Frost, rainfall and winds are increasingly common, sunshine hours are much reduced and it can be bitter with a risk of snow. You may not want to be working outside at this time of year, but luckily there’s not a lot to do. Keep an eye on winter protection, and if you have a greenhouse, make sure the heater works. It’s time to think about pruning apples and pears too. See our video on how to do it to get the best possible harvest.
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- Check your winter protection structures are still securely in place. Cold, wet, windy winter weather can damage trees, shrubs and garden structures such as trellis. Improving shelter, staking plants, mulching, wrapping pots and careful matching of plants to places will help to prevent this kind of damage.
- Check that greenhouse heaters are working, and ensure your greenhouse is as insulated as possible by ensuring you seal cracks, replace broken panes and ensure vents and doors fit snugly. Also add a layer of bubble polythene to insulate the greenhouse.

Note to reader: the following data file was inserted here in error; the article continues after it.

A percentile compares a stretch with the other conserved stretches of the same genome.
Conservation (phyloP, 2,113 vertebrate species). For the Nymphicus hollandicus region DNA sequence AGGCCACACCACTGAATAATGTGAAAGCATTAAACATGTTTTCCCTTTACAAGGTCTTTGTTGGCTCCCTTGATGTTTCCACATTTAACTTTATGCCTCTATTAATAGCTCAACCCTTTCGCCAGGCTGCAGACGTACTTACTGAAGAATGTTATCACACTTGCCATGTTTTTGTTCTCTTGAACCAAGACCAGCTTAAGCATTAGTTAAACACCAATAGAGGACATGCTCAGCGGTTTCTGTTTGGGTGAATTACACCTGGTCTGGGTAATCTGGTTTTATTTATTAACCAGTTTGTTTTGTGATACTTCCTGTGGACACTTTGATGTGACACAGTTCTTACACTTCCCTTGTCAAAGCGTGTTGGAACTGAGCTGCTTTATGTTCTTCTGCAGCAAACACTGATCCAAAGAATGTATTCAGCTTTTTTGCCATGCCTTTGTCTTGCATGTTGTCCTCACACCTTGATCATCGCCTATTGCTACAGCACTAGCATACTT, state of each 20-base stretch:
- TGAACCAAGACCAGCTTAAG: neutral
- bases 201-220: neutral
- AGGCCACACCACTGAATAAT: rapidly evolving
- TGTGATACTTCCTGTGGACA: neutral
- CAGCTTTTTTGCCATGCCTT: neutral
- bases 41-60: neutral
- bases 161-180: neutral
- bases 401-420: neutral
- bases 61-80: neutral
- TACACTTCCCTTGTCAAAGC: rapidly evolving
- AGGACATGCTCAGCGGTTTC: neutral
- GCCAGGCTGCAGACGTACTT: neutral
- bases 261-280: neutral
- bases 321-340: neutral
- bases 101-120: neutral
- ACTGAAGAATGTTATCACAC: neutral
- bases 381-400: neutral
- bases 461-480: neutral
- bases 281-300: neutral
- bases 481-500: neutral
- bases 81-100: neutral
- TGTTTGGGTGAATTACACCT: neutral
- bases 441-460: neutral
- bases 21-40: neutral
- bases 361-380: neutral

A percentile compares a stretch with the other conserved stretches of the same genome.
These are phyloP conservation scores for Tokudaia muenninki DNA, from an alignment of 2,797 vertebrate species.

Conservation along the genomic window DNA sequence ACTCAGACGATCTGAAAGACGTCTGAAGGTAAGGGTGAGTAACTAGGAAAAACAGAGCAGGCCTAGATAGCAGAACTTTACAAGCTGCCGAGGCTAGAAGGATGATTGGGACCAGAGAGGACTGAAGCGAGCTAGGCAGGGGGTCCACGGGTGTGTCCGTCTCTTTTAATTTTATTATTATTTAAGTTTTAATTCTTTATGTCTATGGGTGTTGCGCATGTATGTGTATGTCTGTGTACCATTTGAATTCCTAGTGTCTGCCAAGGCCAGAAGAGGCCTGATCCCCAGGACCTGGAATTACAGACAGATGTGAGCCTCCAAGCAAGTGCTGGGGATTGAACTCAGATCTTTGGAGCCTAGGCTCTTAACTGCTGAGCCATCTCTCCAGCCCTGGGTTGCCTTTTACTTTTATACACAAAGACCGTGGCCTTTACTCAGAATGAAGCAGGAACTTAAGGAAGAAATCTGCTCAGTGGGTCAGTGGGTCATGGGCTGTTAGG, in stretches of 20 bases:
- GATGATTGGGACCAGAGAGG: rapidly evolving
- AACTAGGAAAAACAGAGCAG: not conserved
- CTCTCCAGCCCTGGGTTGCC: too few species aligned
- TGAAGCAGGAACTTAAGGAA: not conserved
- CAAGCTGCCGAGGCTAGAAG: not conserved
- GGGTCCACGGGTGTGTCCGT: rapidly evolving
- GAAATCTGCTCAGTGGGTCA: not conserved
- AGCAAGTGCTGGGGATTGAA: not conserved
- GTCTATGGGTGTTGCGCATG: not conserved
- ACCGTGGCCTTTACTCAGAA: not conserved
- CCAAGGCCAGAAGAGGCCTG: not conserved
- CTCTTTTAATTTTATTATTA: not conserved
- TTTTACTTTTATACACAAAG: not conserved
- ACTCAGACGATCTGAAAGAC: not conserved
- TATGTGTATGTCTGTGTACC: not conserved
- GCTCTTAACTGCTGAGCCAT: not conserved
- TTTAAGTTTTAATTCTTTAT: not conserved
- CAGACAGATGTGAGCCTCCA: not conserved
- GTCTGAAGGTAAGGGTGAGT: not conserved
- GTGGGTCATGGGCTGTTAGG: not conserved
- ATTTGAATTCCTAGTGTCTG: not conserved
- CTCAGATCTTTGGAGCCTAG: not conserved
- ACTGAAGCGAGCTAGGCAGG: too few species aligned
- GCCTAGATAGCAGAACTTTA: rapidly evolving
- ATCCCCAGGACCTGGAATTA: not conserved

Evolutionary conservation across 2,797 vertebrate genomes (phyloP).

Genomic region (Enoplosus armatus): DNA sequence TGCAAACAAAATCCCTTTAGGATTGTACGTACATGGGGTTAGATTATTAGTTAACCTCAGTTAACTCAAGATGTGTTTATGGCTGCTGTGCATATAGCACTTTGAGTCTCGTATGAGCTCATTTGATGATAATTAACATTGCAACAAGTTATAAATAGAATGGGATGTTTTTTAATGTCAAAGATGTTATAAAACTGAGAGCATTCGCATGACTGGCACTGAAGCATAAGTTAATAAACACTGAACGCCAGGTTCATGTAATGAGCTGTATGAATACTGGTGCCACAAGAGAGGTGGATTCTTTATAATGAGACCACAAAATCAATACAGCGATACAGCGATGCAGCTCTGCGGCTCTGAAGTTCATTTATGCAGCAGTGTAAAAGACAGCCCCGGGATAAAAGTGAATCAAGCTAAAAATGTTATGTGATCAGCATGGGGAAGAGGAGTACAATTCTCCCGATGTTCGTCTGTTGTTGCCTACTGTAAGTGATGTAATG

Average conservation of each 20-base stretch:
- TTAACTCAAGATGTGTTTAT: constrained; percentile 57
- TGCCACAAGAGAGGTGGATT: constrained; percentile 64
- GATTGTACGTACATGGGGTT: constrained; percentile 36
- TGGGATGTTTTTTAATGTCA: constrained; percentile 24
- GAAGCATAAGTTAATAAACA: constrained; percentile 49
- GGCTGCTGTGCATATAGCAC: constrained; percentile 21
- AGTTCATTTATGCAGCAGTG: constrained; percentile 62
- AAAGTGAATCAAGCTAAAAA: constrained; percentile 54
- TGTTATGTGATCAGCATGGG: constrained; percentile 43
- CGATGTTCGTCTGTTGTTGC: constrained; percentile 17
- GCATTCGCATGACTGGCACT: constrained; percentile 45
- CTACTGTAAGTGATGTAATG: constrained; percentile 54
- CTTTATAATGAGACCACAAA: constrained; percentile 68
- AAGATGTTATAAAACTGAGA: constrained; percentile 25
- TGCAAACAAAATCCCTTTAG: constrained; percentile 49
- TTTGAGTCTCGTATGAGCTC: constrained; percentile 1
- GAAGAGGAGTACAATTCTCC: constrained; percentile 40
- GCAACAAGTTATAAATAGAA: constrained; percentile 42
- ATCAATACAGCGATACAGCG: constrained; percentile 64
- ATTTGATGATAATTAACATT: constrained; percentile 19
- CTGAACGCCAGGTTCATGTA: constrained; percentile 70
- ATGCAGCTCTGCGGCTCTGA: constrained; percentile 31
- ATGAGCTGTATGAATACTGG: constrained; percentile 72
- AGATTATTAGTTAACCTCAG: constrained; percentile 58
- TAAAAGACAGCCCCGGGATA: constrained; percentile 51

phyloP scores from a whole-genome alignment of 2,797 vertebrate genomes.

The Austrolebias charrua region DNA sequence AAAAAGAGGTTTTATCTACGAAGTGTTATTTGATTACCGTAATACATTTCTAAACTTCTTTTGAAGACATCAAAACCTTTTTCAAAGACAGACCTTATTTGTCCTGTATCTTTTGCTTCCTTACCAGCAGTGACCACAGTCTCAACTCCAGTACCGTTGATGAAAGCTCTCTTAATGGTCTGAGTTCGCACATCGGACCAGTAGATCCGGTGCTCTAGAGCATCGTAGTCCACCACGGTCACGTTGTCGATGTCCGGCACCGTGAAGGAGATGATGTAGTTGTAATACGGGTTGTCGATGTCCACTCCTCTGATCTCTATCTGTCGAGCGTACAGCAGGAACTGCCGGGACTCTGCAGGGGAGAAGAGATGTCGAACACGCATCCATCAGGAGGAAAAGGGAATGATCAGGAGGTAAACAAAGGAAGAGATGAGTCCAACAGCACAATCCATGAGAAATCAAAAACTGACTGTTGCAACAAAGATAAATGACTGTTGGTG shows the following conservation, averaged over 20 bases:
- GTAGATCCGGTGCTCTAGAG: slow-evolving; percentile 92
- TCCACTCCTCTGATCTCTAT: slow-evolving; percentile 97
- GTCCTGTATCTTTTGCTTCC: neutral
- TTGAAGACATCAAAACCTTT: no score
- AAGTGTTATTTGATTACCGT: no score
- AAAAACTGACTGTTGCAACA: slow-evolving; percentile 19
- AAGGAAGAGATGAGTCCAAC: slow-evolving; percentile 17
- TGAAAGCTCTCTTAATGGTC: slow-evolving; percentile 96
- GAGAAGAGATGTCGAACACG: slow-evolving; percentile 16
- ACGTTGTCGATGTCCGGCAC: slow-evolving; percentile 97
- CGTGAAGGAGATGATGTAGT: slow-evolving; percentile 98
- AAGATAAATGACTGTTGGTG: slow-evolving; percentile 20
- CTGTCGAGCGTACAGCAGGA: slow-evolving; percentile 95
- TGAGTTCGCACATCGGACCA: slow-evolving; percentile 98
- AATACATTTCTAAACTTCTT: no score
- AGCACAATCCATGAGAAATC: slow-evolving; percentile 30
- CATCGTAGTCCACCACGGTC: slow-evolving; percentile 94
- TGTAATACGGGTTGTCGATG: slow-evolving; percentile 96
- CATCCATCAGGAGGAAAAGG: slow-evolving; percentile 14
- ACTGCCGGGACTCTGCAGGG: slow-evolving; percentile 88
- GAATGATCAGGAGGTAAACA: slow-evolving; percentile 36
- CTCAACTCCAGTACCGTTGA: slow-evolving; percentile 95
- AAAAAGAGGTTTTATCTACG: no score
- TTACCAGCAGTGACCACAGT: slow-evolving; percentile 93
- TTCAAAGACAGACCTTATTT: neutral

- Insulate outdoor taps and prevent ponds from freezing. If the pond is stocked with fish and it does freeze over, melt the ice by placing a hot pan on the surface, or install a pond heater or water feature to prevent freezing occurring. Floating a ball on the water in cold weather can also delay freezing. Never smash the ice, as the shock waves can harm fish.
- Prune open-grown apples and pears (but not those trained against walls). Apple and pear trees trained as free-standing bushes are best pruned every winter to ensure a good cycle of fruiting wood.
- Prune acers, birches and vines before Christmas to avoid bleeding – these plants are particularly prone to bleeding, so pruning at the correct time will help prevent it.
- Harvest leeks, parsnips, winter cabbage, sprouts and remaining root crops There are some really robust vegetables that can put up British winters, ensuring that you have a supply of vegetables throughout the winter months.
- Deciduous trees and shrubs can still be planted and transplanted.
- Take hardwood cuttings. Hardwood cuttings provide an easy and reliable method of propagating a range of deciduous climbers, trees and shrubs, and as bonus, they are taken from mid-autumn until late winter when more time is usually available to the gardener.
- Keep mice away from stored produce.
- Gradually reduce watering until the compost is almost dry between watering and stop feeding, except where plants are growing vigorously or flowering.